Format

Send to

Choose Destination
Front Aging Neurosci. 2018 Jul 16;10:209. doi: 10.3389/fnagi.2018.00209. eCollection 2018.

Exploring Age-Related Changes in Resting State Functional Connectivity of the Amygdala: From Young to Middle Adulthood.

Xiao T1,2, Zhang S1, Lee LE3, Chao HH4,5, van Dyck C1,6,7, Li CR1,6,7,8.

Author information

1
Department of Psychiatry, Yale University School of Medicine, New Haven, CT, United States.
2
Xiangya School of Medicine, Central South University, Changsha, China.
3
Department of Psychiatry, National Taiwan University, Taipei, Taiwan.
4
Department of Medicine, Yale University School of Medicine, New Haven, CT, United States.
5
VA Connecticut Healthcare System, West Haven, CT, United States.
6
Department of Neuroscience, Yale University School of Medicine, New Haven, CT, United States.
7
Interdepartmental Neuroscience Program, Yale University School of Medicine, New Haven, CT, United States.
8
Beijing Huilongguan Hospital, Peking University, Beijing, China.

Abstract

Functional connectivities of the amygdala support emotional and cognitive processing. Life-span development of resting-state functional connectivities (rsFC) of the amygdala may underlie age-related differences in emotion regulatory mechanisms. To date, age-related changes in amygdala rsFC have been reported through adolescence but not as thoroughly for adulthood. This study investigated age-related differences in amygdala rsFC in 132 young and middle-aged adults (19-55 years). Data processing followed published routines. Overall, amygdala showed positive rsFC with the temporal, sensorimotor and ventromedial prefrontal cortex (vmPFC), insula and lentiform nucleus, and negative rsFC with visual, frontoparietal, and posterior cingulate cortex and caudate head. Amygdala rsFC with the cerebellum was positively correlated with age, and rsFCs with the dorsal medial prefrontal cortex (dmPFC) and somatomotor cortex were negatively correlated with age, at voxel p < 0.001 in combination with cluster p < 0.05 FWE. These age-dependent changes in connectivity appeared to manifest to a greater extent in men than in women, although the sex difference was only evident for the cerebellum in a slope test of age regressions (p = 0.0053). Previous studies showed amygdala interaction with the anterior cingulate cortex (ACC) and vmPFC during emotion regulation. In region of interest analysis, amygdala rsFC with the ACC and vmPFC did not show age-related changes. These findings suggest that intrinsic connectivity of the amygdala evolved from young to middle adulthood in selective brain regions, and may inform future studies of age-related emotion regulation and maladaptive development of the amygdala circuits as an etiological marker of emotional disorders.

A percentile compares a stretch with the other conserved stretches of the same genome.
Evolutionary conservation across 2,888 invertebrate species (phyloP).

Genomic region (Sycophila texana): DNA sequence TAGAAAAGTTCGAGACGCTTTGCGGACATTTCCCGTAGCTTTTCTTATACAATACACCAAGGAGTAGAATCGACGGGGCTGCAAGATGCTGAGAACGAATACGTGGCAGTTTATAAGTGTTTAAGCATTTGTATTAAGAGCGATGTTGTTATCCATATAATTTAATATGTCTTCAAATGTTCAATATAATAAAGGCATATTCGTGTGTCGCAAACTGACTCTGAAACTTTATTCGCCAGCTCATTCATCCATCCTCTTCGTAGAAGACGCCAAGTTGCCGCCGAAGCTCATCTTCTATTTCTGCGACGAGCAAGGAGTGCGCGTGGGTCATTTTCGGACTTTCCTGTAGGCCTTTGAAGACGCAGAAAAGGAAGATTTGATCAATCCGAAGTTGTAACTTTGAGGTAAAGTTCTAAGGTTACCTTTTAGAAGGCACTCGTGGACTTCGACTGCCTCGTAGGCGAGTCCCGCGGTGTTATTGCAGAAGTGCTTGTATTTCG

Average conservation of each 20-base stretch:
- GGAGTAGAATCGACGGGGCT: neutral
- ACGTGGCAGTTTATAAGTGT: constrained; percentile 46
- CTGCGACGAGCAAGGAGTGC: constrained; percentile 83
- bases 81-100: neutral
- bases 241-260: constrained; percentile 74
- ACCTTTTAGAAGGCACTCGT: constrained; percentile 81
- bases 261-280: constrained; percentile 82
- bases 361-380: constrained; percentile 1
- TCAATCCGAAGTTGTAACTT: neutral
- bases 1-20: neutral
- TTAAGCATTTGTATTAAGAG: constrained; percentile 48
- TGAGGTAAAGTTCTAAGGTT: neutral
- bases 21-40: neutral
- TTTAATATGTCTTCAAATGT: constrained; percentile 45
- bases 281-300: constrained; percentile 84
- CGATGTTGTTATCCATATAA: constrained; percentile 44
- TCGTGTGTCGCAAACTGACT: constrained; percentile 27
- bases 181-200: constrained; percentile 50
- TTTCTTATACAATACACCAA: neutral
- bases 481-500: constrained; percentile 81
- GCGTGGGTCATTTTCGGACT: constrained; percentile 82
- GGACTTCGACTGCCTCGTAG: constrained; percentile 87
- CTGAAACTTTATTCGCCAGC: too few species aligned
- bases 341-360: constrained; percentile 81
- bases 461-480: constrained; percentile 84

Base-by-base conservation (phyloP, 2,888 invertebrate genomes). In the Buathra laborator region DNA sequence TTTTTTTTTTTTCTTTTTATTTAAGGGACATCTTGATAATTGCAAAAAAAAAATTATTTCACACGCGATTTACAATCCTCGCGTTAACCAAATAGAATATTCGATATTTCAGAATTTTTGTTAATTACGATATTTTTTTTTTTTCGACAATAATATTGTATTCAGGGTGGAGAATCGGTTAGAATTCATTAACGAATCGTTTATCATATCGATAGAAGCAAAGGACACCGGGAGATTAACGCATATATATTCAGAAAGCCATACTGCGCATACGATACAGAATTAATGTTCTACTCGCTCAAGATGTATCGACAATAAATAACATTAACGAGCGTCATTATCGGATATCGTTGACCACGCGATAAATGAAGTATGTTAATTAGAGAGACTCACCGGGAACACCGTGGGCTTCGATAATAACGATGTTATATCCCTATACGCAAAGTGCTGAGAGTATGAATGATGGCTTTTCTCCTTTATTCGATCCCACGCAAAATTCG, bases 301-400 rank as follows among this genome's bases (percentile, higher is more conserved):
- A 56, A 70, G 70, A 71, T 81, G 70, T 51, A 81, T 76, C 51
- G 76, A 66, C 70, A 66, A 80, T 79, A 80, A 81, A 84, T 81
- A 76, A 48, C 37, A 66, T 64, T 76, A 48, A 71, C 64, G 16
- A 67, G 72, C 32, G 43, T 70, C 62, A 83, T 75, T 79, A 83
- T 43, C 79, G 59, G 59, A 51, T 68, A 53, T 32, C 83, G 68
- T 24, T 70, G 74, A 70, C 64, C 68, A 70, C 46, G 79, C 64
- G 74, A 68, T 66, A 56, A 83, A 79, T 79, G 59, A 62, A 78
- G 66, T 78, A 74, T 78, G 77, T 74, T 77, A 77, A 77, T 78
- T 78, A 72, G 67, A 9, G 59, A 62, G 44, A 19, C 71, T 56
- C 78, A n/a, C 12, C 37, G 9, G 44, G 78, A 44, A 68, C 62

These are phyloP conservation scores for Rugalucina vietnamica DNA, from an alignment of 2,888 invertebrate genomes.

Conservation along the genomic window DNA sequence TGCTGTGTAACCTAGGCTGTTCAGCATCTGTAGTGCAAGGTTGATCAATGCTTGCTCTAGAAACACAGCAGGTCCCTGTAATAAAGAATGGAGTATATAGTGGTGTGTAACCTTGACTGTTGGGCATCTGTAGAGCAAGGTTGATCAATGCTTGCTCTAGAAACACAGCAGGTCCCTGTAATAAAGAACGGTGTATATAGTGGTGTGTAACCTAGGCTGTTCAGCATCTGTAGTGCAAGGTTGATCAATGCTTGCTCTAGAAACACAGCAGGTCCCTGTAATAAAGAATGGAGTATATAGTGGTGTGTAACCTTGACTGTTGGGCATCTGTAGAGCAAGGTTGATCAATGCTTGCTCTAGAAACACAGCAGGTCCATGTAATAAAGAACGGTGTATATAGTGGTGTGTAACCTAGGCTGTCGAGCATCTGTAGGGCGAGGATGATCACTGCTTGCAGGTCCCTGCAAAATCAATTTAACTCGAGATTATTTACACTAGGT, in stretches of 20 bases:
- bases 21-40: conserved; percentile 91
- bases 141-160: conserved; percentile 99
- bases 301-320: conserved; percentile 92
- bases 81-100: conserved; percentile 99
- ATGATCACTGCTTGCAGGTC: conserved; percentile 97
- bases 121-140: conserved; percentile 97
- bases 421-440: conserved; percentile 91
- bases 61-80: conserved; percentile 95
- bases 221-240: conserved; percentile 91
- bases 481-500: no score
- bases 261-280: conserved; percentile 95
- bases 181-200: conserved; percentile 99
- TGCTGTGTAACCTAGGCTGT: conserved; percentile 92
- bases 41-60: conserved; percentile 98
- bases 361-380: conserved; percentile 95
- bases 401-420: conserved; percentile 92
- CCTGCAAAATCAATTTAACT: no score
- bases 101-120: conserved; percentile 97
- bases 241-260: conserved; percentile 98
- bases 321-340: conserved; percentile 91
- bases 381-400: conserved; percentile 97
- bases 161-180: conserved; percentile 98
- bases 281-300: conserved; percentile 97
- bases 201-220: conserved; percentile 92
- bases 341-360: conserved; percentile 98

KEYWORDS:

aging; amygdala; emotion; fMRI; limbic; rsFC

Supplemental Content

Full text links

Icon for Frontiers Media SA Icon for PubMed Central
Loading ...
Support Center